Why is my lawn mower spark plug wet?
Electrodes that have been worn thin are a sign of overheating, often caused by too much ethanol in the gas. If your plug has wet, oily deposits, it's time to take the mower in for servicing, because oil is leaking into the combustion chamber where it shouldn't be.
Just so, what does a wet spark plug mean?
A wet spark plug likely means that it hasn't been firing due to engine flooding or a bad ignition cable. Dirt or moisture on the outside of the spark plug that provides a conductive path to ground, or an internal crack in the spark plug's ceramic insulator that shorts the plug to ground also can be the culprit.
Subsequently, what do you do when your spark plug gets wet?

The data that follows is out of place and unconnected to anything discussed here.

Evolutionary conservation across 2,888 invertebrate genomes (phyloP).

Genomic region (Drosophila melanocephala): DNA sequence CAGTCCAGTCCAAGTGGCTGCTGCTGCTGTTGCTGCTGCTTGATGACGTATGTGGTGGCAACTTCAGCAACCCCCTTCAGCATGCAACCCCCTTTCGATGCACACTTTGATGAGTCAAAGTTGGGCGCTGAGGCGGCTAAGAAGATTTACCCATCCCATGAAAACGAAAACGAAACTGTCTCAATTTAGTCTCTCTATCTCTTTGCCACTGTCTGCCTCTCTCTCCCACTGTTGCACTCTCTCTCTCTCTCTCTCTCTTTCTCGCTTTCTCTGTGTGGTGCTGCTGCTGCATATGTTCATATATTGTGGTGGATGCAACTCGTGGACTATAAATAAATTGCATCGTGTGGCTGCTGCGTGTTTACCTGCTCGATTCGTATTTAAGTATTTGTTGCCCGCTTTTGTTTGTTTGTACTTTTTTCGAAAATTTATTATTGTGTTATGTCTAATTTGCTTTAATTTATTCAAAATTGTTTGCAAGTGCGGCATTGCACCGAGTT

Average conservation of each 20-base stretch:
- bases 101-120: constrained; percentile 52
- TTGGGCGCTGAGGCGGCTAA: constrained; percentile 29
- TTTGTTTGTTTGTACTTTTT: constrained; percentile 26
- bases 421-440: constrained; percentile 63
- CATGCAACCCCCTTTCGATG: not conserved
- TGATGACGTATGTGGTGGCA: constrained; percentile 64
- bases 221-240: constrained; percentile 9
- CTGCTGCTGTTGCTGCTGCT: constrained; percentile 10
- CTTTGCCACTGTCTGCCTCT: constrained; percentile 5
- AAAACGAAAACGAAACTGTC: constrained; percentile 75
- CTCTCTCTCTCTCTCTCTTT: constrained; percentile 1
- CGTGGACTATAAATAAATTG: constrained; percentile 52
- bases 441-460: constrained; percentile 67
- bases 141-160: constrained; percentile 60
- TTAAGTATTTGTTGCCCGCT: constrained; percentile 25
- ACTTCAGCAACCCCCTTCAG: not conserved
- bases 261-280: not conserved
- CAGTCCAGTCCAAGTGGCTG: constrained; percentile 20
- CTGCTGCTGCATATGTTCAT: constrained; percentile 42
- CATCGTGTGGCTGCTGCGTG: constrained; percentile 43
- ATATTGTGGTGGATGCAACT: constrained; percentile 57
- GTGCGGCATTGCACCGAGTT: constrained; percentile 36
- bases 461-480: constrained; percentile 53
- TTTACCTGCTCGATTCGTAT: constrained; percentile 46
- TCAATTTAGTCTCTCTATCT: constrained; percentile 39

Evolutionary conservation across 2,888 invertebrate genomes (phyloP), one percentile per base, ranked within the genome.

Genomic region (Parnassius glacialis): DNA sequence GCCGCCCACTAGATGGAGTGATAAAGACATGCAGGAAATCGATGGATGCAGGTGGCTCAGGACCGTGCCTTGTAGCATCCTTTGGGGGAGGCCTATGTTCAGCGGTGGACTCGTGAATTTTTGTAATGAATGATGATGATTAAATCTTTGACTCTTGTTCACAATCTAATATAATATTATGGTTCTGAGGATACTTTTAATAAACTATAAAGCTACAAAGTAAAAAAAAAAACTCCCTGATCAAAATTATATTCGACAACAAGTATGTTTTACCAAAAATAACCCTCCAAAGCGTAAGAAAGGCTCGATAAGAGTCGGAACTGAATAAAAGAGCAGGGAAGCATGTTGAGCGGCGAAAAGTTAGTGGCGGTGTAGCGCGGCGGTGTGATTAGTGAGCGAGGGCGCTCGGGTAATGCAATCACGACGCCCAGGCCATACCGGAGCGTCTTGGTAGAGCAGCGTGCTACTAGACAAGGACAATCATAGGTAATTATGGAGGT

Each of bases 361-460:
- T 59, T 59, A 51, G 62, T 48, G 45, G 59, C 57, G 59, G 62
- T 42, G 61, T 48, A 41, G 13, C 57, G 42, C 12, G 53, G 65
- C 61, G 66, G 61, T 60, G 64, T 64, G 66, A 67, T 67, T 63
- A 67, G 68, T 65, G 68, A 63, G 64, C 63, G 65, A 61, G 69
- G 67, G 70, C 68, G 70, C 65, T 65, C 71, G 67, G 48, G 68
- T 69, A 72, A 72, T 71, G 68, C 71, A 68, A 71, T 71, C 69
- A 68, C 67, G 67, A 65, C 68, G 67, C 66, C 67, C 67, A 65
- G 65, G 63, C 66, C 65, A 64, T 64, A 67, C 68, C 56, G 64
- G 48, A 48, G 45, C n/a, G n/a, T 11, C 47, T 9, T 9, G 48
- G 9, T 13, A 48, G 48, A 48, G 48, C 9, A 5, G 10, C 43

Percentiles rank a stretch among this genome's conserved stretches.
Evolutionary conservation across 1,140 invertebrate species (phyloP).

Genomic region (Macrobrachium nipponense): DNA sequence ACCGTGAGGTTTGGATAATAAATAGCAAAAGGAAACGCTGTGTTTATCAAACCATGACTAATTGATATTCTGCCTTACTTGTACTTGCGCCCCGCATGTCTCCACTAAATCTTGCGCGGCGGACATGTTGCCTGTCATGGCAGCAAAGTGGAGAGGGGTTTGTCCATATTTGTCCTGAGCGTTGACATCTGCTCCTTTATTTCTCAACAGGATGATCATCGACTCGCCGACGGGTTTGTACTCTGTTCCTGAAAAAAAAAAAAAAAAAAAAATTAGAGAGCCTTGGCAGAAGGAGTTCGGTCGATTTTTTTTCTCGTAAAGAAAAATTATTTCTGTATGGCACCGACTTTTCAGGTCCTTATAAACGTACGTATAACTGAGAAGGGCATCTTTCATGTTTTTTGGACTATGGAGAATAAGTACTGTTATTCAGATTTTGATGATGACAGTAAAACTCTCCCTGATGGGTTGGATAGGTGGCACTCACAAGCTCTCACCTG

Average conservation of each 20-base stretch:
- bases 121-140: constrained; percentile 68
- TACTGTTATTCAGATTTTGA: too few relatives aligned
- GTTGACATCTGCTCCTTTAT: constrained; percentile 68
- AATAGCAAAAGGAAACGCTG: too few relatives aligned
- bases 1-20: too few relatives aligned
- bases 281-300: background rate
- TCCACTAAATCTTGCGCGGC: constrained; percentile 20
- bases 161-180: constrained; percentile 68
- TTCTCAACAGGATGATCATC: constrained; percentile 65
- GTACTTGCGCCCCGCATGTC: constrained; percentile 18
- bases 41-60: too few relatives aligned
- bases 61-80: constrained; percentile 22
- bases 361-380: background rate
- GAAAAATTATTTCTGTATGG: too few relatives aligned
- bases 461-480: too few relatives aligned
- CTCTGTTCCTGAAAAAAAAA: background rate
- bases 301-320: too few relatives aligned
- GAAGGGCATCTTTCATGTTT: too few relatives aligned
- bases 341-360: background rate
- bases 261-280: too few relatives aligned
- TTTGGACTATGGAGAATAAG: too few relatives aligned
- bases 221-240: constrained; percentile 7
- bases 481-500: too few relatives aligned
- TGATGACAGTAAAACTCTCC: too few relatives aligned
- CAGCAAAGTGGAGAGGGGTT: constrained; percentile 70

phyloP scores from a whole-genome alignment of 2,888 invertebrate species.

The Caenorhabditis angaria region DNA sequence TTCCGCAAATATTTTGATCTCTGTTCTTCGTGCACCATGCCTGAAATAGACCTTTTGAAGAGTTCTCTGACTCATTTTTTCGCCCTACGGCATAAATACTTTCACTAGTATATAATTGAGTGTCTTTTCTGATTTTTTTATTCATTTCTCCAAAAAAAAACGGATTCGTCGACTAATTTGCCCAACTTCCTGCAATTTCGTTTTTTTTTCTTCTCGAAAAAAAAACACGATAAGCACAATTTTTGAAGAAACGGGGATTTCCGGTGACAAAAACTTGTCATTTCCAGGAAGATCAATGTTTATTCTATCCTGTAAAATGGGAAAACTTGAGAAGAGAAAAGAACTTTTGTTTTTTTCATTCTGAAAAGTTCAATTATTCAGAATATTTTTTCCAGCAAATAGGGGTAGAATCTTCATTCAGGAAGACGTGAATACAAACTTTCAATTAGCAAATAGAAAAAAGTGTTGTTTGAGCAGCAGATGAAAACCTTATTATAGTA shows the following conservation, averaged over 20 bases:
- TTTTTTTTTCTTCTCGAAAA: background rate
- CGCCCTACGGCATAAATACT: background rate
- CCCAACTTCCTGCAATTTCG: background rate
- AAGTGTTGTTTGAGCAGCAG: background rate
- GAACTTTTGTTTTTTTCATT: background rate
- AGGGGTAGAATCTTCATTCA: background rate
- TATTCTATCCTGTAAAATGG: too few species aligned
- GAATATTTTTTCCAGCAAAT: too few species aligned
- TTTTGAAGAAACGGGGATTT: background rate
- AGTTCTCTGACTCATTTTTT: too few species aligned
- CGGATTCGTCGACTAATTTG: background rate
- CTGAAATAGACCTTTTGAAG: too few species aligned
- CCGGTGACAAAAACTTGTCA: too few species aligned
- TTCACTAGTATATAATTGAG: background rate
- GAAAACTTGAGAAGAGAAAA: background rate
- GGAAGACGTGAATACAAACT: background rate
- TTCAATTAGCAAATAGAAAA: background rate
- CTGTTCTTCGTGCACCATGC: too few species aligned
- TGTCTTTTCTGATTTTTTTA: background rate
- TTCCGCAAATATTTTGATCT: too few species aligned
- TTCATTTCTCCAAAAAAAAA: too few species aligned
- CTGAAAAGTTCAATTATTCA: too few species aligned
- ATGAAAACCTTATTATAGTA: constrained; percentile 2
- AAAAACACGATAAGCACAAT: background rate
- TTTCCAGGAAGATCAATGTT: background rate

A wet spark plug can be the result of the engine flooding. Flooding is what happens when you try to start the engine several times without it firing up. You can clean the spark plugs or you can just wait for them to dry out.
How do you tell if a spark plug is bad in a mower?
Here's How to Know if a Lawn Mower Spark Plug is Bad
- You can't get the engine to fire up at all.
- You have to tug extra hard for longer than usual on the rewind.
- Your lawn mower loses power while moving.
- The gas runs out quicker than it used to.
- Rattling, pinging or “knock”-like noises. When spark plugs begin to misfire, you may notice unusual noises from the force of the pistons and combustion not working properly. ...
- Hard vehicle start. ...
- Reduced performance. ...
- Poor fuel economy.